|22nd Prime Minister of Yugoslavia|
8 July 1944 – 2 November 1944
|Preceded by||Božidar Purić|
|Succeeded by||Josip Broz Tito|
|Ban of Croatia|
24 August 1939 – 13 June 1943
|Preceded by||post established|
|Succeeded by||Vladimir Nazor
(as Chairman of the ZAVNOH)
7 May 1892|
Vukova Gorica, Austro-Hungarian Empire
|Died||22 March 1955
Zagreb, FPR Yugoslavia
|Political party||Croatian Peasant Party (HSS)|
He was born in Vukova Gorica, then in Austria-Hungary. He finished grammar and high school in Zagreb, and enrolled onto the Faculty of Theology at the University of Zagreb. During the First World War, he was drafted into Austro-Hungarian Army where he took part in the fighting against Serbian forces on River Drina. Later he was sent to the Eastern Front where he used the opportunity to defect to the Russians. From there he joined the Yugoslav volunteers fighting within the Serbian army on the Salonica Front.
After the war, Šubašić gained his law degree at Zagreb University, and after that, he opened a law office in Vrbovsko. There he met Vladko Maček and joined the Croatian Peasant Party. In 1938, he was elected to the Yugoslav National Assembly.
Ban of Croatia
In August 1939, Maček and Yugoslav Prime Minister Dragiša Cvetković reached the deal about the constitutional reconstruction of Yugoslavia and restoration of Croatian statehood in the form of Banovina of Croatia—an autonomous entity which, together with Croatia proper, included large sections of today's Bosnia-Herzegovina and some sections of today's Vojvodina, which contained a Croatian majority. Šubašić was appointed as the first ban, or titular head of this entity, in charge of its government.
The Banovina came to an end together with Kingdom of Yugoslavia, following the invasion of Axis powers in April 1941. Šubašić joined Dušan Simović and his Yugoslav government-in-exile but, before leaving, he refused to authorise the release of a large number of Croatian Communists and leftists arrested and kept in prisons under his supervision. Those prisons were soon taken over by the newly formed Independent State of Croatia and its prisoners were later executed by the Ustaše.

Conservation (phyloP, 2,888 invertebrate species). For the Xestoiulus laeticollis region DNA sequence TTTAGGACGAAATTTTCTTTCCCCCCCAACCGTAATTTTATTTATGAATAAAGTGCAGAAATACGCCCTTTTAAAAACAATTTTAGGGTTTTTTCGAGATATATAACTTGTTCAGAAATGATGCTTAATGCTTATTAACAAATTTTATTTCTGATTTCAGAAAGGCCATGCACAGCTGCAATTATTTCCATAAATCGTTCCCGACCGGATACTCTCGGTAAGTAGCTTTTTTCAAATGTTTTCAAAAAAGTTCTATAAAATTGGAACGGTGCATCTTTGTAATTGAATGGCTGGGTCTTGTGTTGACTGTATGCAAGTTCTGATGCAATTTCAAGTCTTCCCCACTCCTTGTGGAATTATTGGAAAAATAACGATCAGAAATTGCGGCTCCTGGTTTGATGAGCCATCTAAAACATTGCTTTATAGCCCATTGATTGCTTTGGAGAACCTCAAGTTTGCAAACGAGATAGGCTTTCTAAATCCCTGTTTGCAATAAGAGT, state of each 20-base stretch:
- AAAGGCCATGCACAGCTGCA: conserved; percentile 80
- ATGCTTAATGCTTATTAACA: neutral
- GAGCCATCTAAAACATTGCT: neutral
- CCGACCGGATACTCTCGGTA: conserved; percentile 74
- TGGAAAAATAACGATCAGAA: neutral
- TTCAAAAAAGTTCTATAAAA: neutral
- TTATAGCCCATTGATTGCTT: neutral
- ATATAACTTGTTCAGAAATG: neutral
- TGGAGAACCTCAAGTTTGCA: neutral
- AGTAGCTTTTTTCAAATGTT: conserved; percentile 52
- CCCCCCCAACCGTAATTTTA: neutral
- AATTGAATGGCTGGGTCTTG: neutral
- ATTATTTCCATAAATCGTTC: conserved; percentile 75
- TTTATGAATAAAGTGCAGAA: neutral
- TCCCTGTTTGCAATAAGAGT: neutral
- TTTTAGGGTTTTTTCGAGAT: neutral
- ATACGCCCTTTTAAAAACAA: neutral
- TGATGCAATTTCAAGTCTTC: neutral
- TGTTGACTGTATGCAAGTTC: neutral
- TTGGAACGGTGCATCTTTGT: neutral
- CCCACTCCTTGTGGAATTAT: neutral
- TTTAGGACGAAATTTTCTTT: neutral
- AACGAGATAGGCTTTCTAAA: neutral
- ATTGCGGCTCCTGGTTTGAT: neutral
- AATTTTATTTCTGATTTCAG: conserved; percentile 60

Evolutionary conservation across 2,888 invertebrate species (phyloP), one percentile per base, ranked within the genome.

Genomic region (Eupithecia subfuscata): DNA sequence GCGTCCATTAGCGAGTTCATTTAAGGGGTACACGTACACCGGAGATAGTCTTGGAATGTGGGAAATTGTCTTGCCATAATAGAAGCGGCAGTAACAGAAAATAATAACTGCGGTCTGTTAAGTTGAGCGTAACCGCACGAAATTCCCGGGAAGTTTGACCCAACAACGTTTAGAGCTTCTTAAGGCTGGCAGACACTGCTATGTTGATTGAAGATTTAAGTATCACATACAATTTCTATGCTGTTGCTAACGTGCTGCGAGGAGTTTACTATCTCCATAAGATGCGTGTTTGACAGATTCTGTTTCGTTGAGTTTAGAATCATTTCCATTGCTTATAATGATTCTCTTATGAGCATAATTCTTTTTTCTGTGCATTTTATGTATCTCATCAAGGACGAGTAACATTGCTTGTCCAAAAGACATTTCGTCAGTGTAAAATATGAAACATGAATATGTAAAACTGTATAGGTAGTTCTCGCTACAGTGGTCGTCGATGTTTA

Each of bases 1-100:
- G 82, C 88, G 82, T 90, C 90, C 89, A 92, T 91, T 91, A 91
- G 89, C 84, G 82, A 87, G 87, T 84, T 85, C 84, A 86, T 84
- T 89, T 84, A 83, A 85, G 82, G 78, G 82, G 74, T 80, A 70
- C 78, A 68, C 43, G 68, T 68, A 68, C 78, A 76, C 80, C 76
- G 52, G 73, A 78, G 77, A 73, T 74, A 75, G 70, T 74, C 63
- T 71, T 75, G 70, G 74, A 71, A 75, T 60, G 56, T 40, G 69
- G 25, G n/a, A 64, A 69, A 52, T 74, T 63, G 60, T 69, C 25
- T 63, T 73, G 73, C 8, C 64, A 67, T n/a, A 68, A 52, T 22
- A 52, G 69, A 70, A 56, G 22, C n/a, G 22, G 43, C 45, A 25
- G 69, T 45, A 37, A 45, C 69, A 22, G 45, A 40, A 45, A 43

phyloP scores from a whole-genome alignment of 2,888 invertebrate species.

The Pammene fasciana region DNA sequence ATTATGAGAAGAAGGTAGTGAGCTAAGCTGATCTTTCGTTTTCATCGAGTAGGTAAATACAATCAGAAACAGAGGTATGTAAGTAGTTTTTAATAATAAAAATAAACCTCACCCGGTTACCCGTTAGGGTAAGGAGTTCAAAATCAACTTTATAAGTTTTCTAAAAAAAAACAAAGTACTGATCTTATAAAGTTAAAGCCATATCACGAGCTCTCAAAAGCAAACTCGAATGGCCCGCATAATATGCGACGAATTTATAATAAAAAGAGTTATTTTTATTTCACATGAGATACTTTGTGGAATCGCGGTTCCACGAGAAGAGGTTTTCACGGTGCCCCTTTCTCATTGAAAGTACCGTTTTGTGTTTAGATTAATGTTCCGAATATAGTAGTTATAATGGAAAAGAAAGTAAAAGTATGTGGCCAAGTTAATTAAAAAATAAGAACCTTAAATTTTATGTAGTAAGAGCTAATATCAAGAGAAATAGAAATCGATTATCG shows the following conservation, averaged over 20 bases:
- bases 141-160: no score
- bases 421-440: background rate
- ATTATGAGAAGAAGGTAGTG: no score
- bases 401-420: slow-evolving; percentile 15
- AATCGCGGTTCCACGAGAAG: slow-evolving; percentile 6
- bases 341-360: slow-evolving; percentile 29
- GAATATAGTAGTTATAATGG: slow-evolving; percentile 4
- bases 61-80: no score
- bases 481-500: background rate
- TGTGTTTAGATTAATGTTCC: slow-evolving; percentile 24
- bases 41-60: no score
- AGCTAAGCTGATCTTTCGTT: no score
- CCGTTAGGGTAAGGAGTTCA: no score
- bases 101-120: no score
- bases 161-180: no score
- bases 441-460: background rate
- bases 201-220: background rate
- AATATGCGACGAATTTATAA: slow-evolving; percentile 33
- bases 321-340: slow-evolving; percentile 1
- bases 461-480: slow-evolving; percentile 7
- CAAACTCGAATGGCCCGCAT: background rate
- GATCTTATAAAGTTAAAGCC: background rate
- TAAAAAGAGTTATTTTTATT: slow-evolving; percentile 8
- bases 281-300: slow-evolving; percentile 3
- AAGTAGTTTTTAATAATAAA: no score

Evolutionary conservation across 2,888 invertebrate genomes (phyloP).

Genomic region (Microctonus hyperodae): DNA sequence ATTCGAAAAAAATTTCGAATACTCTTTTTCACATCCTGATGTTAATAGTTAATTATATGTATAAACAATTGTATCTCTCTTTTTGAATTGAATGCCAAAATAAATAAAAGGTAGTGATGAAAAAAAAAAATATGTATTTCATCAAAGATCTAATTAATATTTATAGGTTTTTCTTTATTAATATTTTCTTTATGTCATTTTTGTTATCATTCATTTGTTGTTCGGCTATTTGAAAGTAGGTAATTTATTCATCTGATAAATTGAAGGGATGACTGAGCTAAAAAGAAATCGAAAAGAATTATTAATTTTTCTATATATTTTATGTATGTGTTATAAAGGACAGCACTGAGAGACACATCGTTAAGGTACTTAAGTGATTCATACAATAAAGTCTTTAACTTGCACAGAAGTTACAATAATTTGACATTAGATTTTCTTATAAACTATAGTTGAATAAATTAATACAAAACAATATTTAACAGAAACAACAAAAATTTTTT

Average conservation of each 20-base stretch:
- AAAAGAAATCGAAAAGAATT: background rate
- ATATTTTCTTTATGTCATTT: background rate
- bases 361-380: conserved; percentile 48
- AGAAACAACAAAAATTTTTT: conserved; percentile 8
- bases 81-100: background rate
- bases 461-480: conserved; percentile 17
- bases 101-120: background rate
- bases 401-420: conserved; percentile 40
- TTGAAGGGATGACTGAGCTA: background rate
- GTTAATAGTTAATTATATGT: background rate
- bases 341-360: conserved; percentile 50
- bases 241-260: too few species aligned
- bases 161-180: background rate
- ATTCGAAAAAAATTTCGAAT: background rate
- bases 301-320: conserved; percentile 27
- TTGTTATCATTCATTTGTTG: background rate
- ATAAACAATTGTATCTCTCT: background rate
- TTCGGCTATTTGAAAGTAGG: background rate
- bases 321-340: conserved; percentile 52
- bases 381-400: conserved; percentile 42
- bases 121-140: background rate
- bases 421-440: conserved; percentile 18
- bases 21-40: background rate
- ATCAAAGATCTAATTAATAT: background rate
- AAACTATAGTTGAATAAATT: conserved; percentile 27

In emigration, Šubašić first represented the Yugoslav royal government in the United States. Gradually, the widening gap between the royalist government and Yugoslav major resistance movement embodied in Tito and his Communist-dominated Partisans forced Winston Churchill to mediate. Šubašić, a non-Communist Croat, was appointed as the new prime minister in order to reach a compromise between Tito—whose forces represented the de facto government on liberated territories—and the monarchy, which preferred Draža Mihailović and his Serb-dominated Chetniks.
After publicly rejecting Mihailović, Šubašić met with Tito on the island of Vis and signed the Tito–Šubašić agreement, which recognised the Partisans as the legitimate armed forces of Yugoslavia in exchange for Partisans formally recognising and taking part in the new government. Šubašić kept his post until 7 March 1945, when Tito formally became the prime minister of Yugoslavia. Šubašić was foreign minister in his cabinet until October, when he resigned, disagreeing with Communist policies of new government.
Later life and death
- Journal of Croatian Studies, XXVIII-XXIX, 1987-88 - Annual Review of the Croatian Academy of America, Inc. New York, N.Y., Electronic edition by Studia Croatica. Retrieved 2010-02-02.
- Short biography on the website of the Serbian Ministry of Foreign Affairs. Retrieved 2010-02-02.
- Journal of Croatian Studies, XXIV, 1983 – Annual Review of the Croatian Academy of America, Inc. New York, N.Y., Electronic edition by Studia Croatica. Retrieved 2010-02-02.
- Radelić, Zdenko, Ivan Šubašić i Juraj Šutej pod paskom Ozne.
- Ivan Šubašić at Gradska groblja
|New title||Ban of Croatia
as Chairman of the ZAVNOH
|Yugoslavian Minister of Foreign Affairs
Josip Broz Tito
|Prime Minister of Yugoslavia
Josip Broz Tito
|Wikimedia Commons has media related to Ivan Šubašić.|